If you want a quick overview of the kind of tones this pedal can deliver, stepping on both foot switches at once takes you into preset mode. You can then choose to tweak these if you wish and then save your new custom creation.
That's all fine but wouldn't mean much if the six effect algorithms didn't provide great sounds. They do. And you can dial all the crazier ambience back whenever you want, or set the LO-FI knob to dial in your exact cocktail of sounds as and when you want – just want to add reverb decay from the Space parameter? No problem. Just set the controls that way.
Each of the six programs selected via the coloured wheel have three different types you can move between in the Tweak / Type control and this is your best place to begin dialling in any sounds to your taste, using the Rate and Depth controls first. It also shows just how much the M1 offers before you even start tweaking
For example, the chorus here offers more familiar 'Traditional' type, then airier Series and warm, watery Tri-Chorus; while the Phaser offers 2- and 4-stage phasing along with a Univibe type for your Robin Trower and Hendrix needs.
For each program the 'X' control in the Tune category performs a specific function. And some of these won't apply to all needs. For the Tremolo it controls the phase of the right output in relation to the left in stereo mode, but it performs three different functions depending on the type of Vibrato you use. That applies to specific other controls too. Basically, you really need to read the manual with this one to understand the full potential.
We have one gripe. While the Filter effect here is useful for go-to tonal shifts in intros etc, its appeal is surely limited compared to a flanger and that's strangely absent. It holds it back slightly from full modulation Swiss Army Knife status on your pedalboard. Nevertheless, the Rotary sounds in particular are so good they win a lot of favour with us on another win for Walrus and its consistently impressive Mako Series.
MusicRadar verdict: You can go as deep as you want here with the huge array of sounds in a compact unit. The M1 is an especially rewarding pedal for fans of lo-fi and ambient modulation, or indeed anyone who likes to invest time in creating fresh, otherworldly tones.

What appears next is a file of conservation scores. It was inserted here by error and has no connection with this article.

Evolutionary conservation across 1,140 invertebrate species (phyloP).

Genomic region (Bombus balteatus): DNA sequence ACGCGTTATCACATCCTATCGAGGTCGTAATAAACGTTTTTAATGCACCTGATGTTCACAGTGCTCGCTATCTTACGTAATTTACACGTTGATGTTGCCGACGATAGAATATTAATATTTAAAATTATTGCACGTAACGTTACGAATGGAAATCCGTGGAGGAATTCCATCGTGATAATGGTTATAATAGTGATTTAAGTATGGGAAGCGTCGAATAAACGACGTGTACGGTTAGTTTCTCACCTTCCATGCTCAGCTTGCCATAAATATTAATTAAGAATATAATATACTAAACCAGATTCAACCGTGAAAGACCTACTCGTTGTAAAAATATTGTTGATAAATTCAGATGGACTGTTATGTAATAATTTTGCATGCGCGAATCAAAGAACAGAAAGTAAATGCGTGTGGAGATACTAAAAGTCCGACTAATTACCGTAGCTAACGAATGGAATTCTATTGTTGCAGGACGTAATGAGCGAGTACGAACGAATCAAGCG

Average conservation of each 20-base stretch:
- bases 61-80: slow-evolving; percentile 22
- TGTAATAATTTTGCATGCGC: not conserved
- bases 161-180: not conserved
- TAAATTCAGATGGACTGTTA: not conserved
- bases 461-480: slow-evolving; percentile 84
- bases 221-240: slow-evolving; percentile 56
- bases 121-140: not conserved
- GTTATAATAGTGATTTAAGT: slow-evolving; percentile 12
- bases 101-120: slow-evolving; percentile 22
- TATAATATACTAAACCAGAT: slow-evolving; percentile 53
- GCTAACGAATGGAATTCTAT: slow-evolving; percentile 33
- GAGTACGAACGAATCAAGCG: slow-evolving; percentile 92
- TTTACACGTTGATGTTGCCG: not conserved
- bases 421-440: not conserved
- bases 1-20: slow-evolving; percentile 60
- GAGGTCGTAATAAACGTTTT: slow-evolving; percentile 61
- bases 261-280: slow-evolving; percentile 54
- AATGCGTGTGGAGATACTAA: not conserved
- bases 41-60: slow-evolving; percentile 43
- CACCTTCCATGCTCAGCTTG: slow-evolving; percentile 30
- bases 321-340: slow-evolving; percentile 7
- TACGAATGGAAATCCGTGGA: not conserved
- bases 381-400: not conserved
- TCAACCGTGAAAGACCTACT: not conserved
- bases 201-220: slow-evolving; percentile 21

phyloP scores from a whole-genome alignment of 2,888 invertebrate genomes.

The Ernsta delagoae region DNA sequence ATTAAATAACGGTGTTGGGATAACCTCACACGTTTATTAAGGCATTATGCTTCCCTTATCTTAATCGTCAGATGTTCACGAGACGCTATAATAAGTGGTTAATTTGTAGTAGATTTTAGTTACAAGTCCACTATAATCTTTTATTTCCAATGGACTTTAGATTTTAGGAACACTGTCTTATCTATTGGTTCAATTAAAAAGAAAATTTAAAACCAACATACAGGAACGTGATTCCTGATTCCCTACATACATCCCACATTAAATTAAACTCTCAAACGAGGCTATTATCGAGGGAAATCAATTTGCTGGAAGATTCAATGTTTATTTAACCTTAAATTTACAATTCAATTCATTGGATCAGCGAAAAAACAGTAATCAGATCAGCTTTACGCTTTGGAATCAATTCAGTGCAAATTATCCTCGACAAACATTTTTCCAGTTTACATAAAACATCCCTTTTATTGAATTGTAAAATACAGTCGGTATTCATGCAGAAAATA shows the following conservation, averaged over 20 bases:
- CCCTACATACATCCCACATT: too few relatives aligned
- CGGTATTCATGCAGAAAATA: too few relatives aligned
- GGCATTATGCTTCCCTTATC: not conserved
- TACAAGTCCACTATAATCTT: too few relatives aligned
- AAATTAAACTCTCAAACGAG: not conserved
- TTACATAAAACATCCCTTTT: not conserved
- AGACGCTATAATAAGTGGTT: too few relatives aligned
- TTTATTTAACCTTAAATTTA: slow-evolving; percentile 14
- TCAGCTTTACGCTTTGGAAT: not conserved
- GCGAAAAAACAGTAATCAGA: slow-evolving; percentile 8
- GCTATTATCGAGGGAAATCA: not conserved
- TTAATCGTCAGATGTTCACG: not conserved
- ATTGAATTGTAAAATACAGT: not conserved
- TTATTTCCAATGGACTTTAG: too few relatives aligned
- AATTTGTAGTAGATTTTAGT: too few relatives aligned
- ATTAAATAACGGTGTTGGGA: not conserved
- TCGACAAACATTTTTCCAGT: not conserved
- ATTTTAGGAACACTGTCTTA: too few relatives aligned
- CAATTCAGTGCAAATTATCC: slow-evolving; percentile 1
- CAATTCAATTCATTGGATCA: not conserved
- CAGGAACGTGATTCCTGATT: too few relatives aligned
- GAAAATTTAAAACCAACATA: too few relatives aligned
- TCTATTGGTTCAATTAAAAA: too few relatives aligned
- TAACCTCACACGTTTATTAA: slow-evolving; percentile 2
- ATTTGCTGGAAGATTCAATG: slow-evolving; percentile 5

Walrus Audio Mako Series M1 High-Fidelity Modulation Machine pedal: The Web Says
"Would the M1 replace a huge, expensive board full of analogue classics – or even a real Leslie if we could afford one? Possibly not if we’re being purist about it; but for sheer tonal breadth and ease of use in such a brilliantly compact form factor, the M1 is pretty much peerless."
Guitar.com (opens in new tab)
"If simplicity is your muse for the moment, M1 might not be the best travelling pal. But before you move on too fast, plug the M1 in. Twist any one of those knobs any direction you’d like and play a simple D chord. My guess is that, as terrifying as the M1 might look, it’ll take just that one strum to hook you."
Premier Guitar (opens in new tab)
Living Room Gear Demos
- ORIGIN: USA
- TYPE: Multi-mode modulation pedal
- FEATURES: Stereo in and out, 9 presets (128 via MIDI) , MIDI in and through, tap tempo, Micro USB for connecting to computer for firmware updates.
- CONTROLS: Rate, Depth, LO-FI, Tweak (with mini switch for Shape, Division, Type and Envelope, Drive, Space) Tune (with mini switch for Tone, Symmetry, X and Age, Noise, Warble; six-way mode knob, Bypass/LO-FI footswitch, Tap Tempo / Skip footswitch
- CONNECTIONS: 1/4-inch mono and stereo IO, MIDI I/O, Mini USB
- POWER: 9V DC (300mA)
- DIMENSIONS: 125 (L) x 59.5 (d) x 75mm (W)
- CONTACT: Walrus Audio (opens in new tab)